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  1. #1
    Join Date
    Jul 2007
    Location
    Seattle
    Posts
    2

    Benefits of Hydronic vs. Forced Air?

    Hello. I've been lurking here for a couple weeks and am continually impressed by the knowledgable advice. I have browsed through the archives and did not see this question. If I missed an equivalent discussion please let me know where to look.

    I just bought a 90 year old two story house of approximatley 2000sf. It currently has ~50 year old electic radiant heaters in almost every room and no central heating. Since I am opening several walls for other renovations I am planning on installing a central heating system and am looking at forced air (natural gas) or a hydronic system with a high effeciancy boiler.

    From my initial discussions HVAC contractors it looks as if a hydronic system will cost about twice what a forced are system will. My questions for experts and homeowners who have expereince with both systems are:

    My questions to those of you who have lived with both systems are:

    1) Will the hydronic system be more efficient? (assume high efficiency boiler vs. furnace). In other words, if I'm using the same fuel (Nat Gas) and have the same heat loss won't both systems require roughly the same amount of fuel at roughly the same cost?

    2) I've heard hydronic described as a more "comfortable" heat? Any comments on that? Is that just hype or will I notice a big difference?

    3) Do hydronic systems really cost twice forced air systems on average (current est is 20K hydronic vs. 10K forced air) or can I expect further bids to come in closer together?

    Thanks in advance for your comments and insights.

  2. #2
    Join Date
    Jul 2007
    Location
    In an attic!
    Posts
    25
    Are you sure that the 90 year old house has natural gas service? My cousin just moved to a brand new house in Seattle, and his house is at the end of the cul de sac and to his dismay the gas company only pipe the main up half his street. He can pay them to finish but he works for the electric company anyways and now get rebates for all his appliances. Just thought I should ask.

  3. #3
    Join Date
    Nov 2005
    Posts
    1,350
    Sea town

    Ist he hydronic you are talking about using your potable hot water to heat fan coil units that go in the wall and in toe kicks?
    I have put in forced air and hydronic for years and the complaint I get about hydro is, stale air, and too hot in the summer. It does cost less money to run then forced air. For a retro fit it will cost a lot more then new construction, and twice the price is about right. The pay off is in the winter, and with the comfort level of the home. Remember no A/C with the hydronic, unless you install a chiller, and that is even more $.
    I STARTED WITH NOTHING, AND I STILL HAVE MOST OF IT!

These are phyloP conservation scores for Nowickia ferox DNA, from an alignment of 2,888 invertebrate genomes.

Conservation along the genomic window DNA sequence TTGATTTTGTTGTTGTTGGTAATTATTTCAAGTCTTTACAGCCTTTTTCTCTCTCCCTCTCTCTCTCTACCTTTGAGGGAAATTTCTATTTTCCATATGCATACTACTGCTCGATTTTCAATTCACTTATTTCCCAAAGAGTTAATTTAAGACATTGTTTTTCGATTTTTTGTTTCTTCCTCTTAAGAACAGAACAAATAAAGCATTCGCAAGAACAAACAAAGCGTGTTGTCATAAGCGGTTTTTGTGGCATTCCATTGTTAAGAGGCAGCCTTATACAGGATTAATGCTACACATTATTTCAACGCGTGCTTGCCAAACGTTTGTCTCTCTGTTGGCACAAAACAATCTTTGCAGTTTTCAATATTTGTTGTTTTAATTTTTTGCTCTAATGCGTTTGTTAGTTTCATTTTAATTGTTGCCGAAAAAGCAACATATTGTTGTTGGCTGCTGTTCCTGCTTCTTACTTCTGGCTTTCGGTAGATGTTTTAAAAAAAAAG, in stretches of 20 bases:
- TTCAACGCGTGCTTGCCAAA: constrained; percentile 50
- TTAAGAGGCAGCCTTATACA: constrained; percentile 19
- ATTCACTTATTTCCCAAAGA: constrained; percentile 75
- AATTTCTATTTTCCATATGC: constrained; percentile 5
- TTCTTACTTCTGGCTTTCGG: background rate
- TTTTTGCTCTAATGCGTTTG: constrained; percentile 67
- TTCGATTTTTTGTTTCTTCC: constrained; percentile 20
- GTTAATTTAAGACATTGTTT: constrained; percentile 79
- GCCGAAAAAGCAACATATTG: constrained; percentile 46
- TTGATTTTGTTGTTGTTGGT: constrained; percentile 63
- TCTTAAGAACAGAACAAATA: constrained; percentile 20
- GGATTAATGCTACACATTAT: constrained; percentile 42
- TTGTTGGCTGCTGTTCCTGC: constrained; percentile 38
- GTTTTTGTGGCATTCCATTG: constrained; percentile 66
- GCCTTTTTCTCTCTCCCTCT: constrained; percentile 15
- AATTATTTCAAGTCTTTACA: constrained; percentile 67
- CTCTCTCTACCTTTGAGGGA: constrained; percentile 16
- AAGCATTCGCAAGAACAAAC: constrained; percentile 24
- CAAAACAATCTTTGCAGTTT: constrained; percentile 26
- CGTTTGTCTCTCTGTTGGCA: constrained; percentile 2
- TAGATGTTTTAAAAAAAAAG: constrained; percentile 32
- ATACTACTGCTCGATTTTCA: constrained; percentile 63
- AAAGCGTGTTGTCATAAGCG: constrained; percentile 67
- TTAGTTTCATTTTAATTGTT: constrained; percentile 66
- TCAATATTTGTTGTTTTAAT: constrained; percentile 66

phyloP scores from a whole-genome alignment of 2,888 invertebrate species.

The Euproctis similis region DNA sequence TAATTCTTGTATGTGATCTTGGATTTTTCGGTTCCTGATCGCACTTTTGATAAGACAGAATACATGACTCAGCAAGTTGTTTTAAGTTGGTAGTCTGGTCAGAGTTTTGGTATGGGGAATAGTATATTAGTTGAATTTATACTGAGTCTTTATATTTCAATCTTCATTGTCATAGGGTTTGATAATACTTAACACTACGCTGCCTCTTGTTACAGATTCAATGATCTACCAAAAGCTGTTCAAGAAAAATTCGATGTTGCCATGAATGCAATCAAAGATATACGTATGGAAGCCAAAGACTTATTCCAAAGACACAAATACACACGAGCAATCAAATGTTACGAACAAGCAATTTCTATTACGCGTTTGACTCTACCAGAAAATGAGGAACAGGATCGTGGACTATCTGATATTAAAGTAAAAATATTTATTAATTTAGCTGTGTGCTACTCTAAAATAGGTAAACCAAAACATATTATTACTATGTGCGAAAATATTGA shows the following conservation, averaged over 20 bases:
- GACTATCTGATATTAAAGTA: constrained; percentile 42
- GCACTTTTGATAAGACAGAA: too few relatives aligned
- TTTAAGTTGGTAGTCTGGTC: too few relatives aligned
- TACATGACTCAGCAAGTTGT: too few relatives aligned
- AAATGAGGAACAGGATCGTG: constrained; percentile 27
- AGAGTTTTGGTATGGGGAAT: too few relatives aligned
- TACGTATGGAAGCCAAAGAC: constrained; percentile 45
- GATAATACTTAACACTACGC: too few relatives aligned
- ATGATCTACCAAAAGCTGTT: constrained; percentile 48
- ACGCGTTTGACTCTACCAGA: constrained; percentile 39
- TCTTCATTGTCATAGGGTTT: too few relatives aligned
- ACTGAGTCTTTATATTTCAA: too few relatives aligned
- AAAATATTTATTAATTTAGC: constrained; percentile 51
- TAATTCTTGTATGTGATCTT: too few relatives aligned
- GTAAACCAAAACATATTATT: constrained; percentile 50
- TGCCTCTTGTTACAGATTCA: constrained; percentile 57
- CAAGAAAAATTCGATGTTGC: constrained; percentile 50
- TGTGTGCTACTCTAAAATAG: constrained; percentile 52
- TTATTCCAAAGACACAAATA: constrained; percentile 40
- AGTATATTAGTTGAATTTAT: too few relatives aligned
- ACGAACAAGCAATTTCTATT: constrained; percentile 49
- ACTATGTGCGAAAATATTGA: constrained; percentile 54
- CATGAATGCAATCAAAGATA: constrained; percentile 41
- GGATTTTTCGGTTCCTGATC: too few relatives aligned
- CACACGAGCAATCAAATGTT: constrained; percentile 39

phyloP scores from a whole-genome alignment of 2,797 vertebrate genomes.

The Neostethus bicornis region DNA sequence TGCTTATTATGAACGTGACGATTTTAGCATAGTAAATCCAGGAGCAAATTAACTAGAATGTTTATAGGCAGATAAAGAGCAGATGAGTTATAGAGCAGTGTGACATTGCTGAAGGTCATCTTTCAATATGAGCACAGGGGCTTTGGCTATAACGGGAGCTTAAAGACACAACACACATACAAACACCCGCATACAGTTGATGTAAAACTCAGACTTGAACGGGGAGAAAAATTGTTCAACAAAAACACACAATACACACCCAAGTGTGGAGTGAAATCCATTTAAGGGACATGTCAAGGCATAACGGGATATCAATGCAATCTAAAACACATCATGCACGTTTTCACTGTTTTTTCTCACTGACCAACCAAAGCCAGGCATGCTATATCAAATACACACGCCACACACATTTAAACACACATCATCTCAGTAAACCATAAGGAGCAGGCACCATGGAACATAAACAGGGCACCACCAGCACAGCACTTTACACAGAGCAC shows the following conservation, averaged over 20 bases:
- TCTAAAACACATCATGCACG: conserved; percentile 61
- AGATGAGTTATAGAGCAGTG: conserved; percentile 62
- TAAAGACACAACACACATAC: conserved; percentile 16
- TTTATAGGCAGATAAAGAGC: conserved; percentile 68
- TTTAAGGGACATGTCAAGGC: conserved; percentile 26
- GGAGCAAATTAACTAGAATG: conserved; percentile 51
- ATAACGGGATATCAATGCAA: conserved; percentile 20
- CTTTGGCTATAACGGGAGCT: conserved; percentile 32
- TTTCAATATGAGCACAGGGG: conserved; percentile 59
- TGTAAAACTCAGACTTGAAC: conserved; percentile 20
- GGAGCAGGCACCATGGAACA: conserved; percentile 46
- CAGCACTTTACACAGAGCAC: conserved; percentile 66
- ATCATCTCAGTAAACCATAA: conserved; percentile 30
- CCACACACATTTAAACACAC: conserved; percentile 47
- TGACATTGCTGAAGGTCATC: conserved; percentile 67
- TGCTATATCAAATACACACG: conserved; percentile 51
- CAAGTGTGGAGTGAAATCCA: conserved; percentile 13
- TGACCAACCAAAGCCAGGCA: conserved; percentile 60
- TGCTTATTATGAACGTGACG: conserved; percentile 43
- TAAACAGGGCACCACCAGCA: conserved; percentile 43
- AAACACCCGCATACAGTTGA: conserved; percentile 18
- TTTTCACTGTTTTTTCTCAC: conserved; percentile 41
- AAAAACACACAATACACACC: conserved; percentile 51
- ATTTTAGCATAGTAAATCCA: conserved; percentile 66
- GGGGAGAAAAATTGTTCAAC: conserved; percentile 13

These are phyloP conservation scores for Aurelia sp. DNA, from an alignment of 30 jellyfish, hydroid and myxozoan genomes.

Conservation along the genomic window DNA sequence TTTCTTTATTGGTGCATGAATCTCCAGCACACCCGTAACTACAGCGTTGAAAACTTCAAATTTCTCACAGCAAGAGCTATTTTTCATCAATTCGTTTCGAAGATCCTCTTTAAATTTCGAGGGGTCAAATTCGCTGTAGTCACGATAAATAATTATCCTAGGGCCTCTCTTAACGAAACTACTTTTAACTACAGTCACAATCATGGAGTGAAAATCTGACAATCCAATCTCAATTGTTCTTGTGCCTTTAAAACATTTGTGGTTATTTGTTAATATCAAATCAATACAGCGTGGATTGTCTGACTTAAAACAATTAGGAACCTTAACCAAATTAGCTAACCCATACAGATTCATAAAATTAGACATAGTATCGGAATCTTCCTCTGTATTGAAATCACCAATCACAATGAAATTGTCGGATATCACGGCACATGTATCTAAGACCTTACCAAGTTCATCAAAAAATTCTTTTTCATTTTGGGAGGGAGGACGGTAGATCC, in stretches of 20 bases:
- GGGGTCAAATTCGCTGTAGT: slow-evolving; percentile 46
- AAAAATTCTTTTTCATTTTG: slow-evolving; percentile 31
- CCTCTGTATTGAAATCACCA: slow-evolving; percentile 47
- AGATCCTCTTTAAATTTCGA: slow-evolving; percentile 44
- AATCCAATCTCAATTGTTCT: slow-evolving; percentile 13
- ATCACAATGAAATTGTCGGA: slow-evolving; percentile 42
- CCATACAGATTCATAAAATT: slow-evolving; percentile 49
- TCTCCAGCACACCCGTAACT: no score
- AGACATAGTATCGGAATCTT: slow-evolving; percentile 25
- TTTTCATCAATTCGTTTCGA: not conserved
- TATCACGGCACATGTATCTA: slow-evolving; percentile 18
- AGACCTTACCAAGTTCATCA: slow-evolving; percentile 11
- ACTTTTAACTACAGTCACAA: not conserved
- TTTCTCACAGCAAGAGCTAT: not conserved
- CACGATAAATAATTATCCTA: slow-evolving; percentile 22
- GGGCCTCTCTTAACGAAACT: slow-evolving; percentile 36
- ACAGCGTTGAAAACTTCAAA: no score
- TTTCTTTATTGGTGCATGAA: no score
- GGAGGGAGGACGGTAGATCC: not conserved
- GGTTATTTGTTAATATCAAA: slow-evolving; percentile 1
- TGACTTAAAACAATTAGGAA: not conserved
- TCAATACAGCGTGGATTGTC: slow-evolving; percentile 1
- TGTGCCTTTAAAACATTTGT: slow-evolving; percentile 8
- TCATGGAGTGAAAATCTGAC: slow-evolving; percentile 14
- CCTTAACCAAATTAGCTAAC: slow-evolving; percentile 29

4. #4
    Join Date
    Jul 2004
    Location
    Massachusetts
    Posts
    6,837
    Whew. I could write a book on this topic. Where would you like to start? FYI, we do heating systems with oil or gas, water, air, geothermal, hydro-air, dual fuel, radiant heated floors, ceilings or walls or any combination thereof. So when you say 'hydronics', as you can see, we could have a very long discussion.

    Basically, the forced water hydronics got a good reputation over warm air systems for some very simple reasons. A. They hot air systems of old were 1-stage, on/off, all or nothing systems that would heat up quickly but cool down just as quickly. Forced water on the other hand tends to heat up more slowly and likewise, cool down more slowly. A second issue is that in days of old, plumbers were the leaders in installing the hydronic systems. Warm air heat was left to 'others'. Often those 'others' lacked the knowledge to install anything that would approach a professional job. The end result was a lot of systems that were too hot at one end of the home, okay in the middle and freezing in the far end (usually the bedroom end). The main reason behind this discomfort was a fireplace/chimney in the living room that doubled with a second flue for the oil or gas furnace. That was furthest from the bedrooms and with a dsitinct lack of duct design, the results were, shall we say, less than 'stellar'.

    But now we're in an age where things have changed. The gas industry has done wonders for the comfort of gas warm air furnaces and some oil units are also doing the same. By this I'm talking about 2-stage furnaces w/variable speed blower motors. The most comfortable heat, be it water or air, is when the heat comes on and stays on for a very long time. Thus radiant floors, particularly masonry floors, heat up very slowly and cool down even more slowly. So they're kind of the gold standard of heating. The true, 2-stage furnaces that are out there today can come very close to that type of operation, particularly as the weather gets colder outdoors. The colder it is, the longer the 1st stage heat is on until at some point, it doesn't shut off and the 2nd stage starts cycling on and off. That's continuous heat and is very comfortable. That of course, assumes that the installing company did proper load analysis, duct design and installation.